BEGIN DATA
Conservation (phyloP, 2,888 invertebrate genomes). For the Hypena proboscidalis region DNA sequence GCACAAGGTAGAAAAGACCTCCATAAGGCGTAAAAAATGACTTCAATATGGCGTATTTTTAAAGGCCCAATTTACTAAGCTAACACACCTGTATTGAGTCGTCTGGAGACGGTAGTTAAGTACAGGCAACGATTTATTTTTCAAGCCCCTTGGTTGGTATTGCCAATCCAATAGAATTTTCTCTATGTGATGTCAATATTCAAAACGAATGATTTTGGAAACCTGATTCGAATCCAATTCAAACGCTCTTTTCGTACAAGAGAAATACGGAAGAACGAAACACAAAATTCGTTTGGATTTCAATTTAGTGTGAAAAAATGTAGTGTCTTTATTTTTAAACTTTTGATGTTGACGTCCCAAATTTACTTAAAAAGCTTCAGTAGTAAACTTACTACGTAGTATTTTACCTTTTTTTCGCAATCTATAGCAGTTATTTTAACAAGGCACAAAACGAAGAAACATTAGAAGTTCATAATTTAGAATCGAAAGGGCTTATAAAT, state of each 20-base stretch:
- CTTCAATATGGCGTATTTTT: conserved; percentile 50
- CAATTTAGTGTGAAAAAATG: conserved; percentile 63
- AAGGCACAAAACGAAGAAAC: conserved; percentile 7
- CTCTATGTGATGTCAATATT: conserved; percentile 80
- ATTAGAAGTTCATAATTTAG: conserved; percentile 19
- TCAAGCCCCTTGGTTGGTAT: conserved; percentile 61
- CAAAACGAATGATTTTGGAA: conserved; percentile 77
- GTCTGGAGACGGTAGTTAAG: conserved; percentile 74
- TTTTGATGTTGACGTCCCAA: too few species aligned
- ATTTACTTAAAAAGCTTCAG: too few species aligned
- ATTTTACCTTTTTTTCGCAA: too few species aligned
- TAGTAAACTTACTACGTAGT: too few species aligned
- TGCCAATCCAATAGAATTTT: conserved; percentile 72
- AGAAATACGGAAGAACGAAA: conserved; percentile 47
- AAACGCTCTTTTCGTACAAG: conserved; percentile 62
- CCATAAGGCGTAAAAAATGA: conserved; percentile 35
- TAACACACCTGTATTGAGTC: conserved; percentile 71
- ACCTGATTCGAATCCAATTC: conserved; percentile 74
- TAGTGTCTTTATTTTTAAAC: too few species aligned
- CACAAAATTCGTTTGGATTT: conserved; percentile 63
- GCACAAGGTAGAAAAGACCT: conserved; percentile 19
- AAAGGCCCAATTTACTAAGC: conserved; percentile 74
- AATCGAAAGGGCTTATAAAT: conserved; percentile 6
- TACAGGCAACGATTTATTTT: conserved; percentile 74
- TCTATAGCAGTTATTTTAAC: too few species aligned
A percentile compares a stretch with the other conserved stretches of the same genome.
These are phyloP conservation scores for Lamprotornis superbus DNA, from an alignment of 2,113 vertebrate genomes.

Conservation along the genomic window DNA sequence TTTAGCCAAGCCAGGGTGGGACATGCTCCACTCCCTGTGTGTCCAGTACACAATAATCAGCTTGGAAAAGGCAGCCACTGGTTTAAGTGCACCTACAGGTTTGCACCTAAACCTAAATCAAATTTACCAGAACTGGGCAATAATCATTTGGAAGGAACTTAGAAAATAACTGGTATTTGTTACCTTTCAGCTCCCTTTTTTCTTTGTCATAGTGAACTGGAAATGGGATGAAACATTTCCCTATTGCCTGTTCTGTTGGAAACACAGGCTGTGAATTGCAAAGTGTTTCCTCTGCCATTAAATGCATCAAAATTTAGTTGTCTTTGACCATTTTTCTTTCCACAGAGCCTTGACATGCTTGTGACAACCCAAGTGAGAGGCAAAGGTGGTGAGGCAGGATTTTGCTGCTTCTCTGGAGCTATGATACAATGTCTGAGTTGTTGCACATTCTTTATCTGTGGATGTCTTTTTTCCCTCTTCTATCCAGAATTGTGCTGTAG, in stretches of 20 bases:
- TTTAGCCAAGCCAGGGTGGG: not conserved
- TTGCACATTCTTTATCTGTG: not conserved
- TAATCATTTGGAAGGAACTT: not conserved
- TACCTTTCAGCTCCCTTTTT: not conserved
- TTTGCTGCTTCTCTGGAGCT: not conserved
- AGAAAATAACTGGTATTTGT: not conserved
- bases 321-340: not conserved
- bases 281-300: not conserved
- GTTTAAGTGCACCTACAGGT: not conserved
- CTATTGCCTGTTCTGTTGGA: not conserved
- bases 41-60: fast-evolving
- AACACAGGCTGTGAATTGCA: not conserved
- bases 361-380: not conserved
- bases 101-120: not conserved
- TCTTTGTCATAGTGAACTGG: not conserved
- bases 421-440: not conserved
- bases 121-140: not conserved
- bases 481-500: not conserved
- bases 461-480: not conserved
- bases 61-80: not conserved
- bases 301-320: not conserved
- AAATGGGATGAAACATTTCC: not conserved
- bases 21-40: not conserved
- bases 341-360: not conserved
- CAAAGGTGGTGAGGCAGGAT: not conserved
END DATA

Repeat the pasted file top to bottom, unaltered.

Conservation (phyloP, 2,888 invertebrate genomes). For the Hypena proboscidalis region DNA sequence GCACAAGGTAGAAAAGACCTCCATAAGGCGTAAAAAATGACTTCAATATGGCGTATTTTTAAAGGCCCAATTTACTAAGCTAACACACCTGTATTGAGTCGTCTGGAGACGGTAGTTAAGTACAGGCAACGATTTATTTTTCAAGCCCCTTGGTTGGTATTGCCAATCCAATAGAATTTTCTCTATGTGATGTCAATATTCAAAACGAATGATTTTGGAAACCTGATTCGAATCCAATTCAAACGCTCTTTTCGTACAAGAGAAATACGGAAGAACGAAACACAAAATTCGTTTGGATTTCAATTTAGTGTGAAAAAATGTAGTGTCTTTATTTTTAAACTTTTGATGTTGACGTCCCAAATTTACTTAAAAAGCTTCAGTAGTAAACTTACTACGTAGTATTTTACCTTTTTTTCGCAATCTATAGCAGTTATTTTAACAAGGCACAAAACGAAGAAACATTAGAAGTTCATAATTTAGAATCGAAAGGGCTTATAAAT, state of each 20-base stretch:
- CTTCAATATGGCGTATTTTT: conserved; percentile 50
- CAATTTAGTGTGAAAAAATG: conserved; percentile 63
- AAGGCACAAAACGAAGAAAC: conserved; percentile 7
- CTCTATGTGATGTCAATATT: conserved; percentile 80
- ATTAGAAGTTCATAATTTAG: conserved; percentile 19
- TCAAGCCCCTTGGTTGGTAT: conserved; percentile 61
- CAAAACGAATGATTTTGGAA: conserved; percentile 77
- GTCTGGAGACGGTAGTTAAG: conserved; percentile 74
- TTTTGATGTTGACGTCCCAA: too few species aligned
- ATTTACTTAAAAAGCTTCAG: too few species aligned
- ATTTTACCTTTTTTTCGCAA: too few species aligned
- TAGTAAACTTACTACGTAGT: too few species aligned
- TGCCAATCCAATAGAATTTT: conserved; percentile 72
- AGAAATACGGAAGAACGAAA: conserved; percentile 47
- AAACGCTCTTTTCGTACAAG: conserved; percentile 62
- CCATAAGGCGTAAAAAATGA: conserved; percentile 35
- TAACACACCTGTATTGAGTC: conserved; percentile 71
- ACCTGATTCGAATCCAATTC: conserved; percentile 74
- TAGTGTCTTTATTTTTAAAC: too few species aligned
- CACAAAATTCGTTTGGATTT: conserved; percentile 63
- GCACAAGGTAGAAAAGACCT: conserved; percentile 19
- AAAGGCCCAATTTACTAAGC: conserved; percentile 74
- AATCGAAAGGGCTTATAAAT: conserved; percentile 6
- TACAGGCAACGATTTATTTT: conserved; percentile 74
- TCTATAGCAGTTATTTTAAC: too few species aligned
A percentile compares a stretch with the other conserved stretches of the same genome.
These are phyloP conservation scores for Lamprotornis superbus DNA, from an alignment of 2,113 vertebrate genomes.

Conservation along the genomic window DNA sequence TTTAGCCAAGCCAGGGTGGGACATGCTCCACTCCCTGTGTGTCCAGTACACAATAATCAGCTTGGAAAAGGCAGCCACTGGTTTAAGTGCACCTACAGGTTTGCACCTAAACCTAAATCAAATTTACCAGAACTGGGCAATAATCATTTGGAAGGAACTTAGAAAATAACTGGTATTTGTTACCTTTCAGCTCCCTTTTTTCTTTGTCATAGTGAACTGGAAATGGGATGAAACATTTCCCTATTGCCTGTTCTGTTGGAAACACAGGCTGTGAATTGCAAAGTGTTTCCTCTGCCATTAAATGCATCAAAATTTAGTTGTCTTTGACCATTTTTCTTTCCACAGAGCCTTGACATGCTTGTGACAACCCAAGTGAGAGGCAAAGGTGGTGAGGCAGGATTTTGCTGCTTCTCTGGAGCTATGATACAATGTCTGAGTTGTTGCACATTCTTTATCTGTGGATGTCTTTTTTCCCTCTTCTATCCAGAATTGTGCTGTAG, in stretches of 20 bases:
- TTTAGCCAAGCCAGGGTGGG: not conserved
- TTGCACATTCTTTATCTGTG: not conserved
- TAATCATTTGGAAGGAACTT: not conserved
- TACCTTTCAGCTCCCTTTTT: not conserved
- TTTGCTGCTTCTCTGGAGCT: not conserved
- AGAAAATAACTGGTATTTGT: not conserved
- bases 321-340: not conserved
- bases 281-300: not conserved
- GTTTAAGTGCACCTACAGGT: not conserved
- CTATTGCCTGTTCTGTTGGA: not conserved
- bases 41-60: fast-evolving
- AACACAGGCTGTGAATTGCA: not conserved
- bases 361-380: not conserved
- bases 101-120: not conserved
- TCTTTGTCATAGTGAACTGG: not conserved
- bases 421-440: not conserved
- bases 121-140: not conserved
- bases 481-500: not conserved
- bases 461-480: not conserved
- bases 61-80: not conserved
- bases 301-320: not conserved
- AAATGGGATGAAACATTTCC: not conserved
- bases 21-40: not conserved
- bases 341-360: not conserved
- CAAAGGTGGTGAGGCAGGAT: not conserved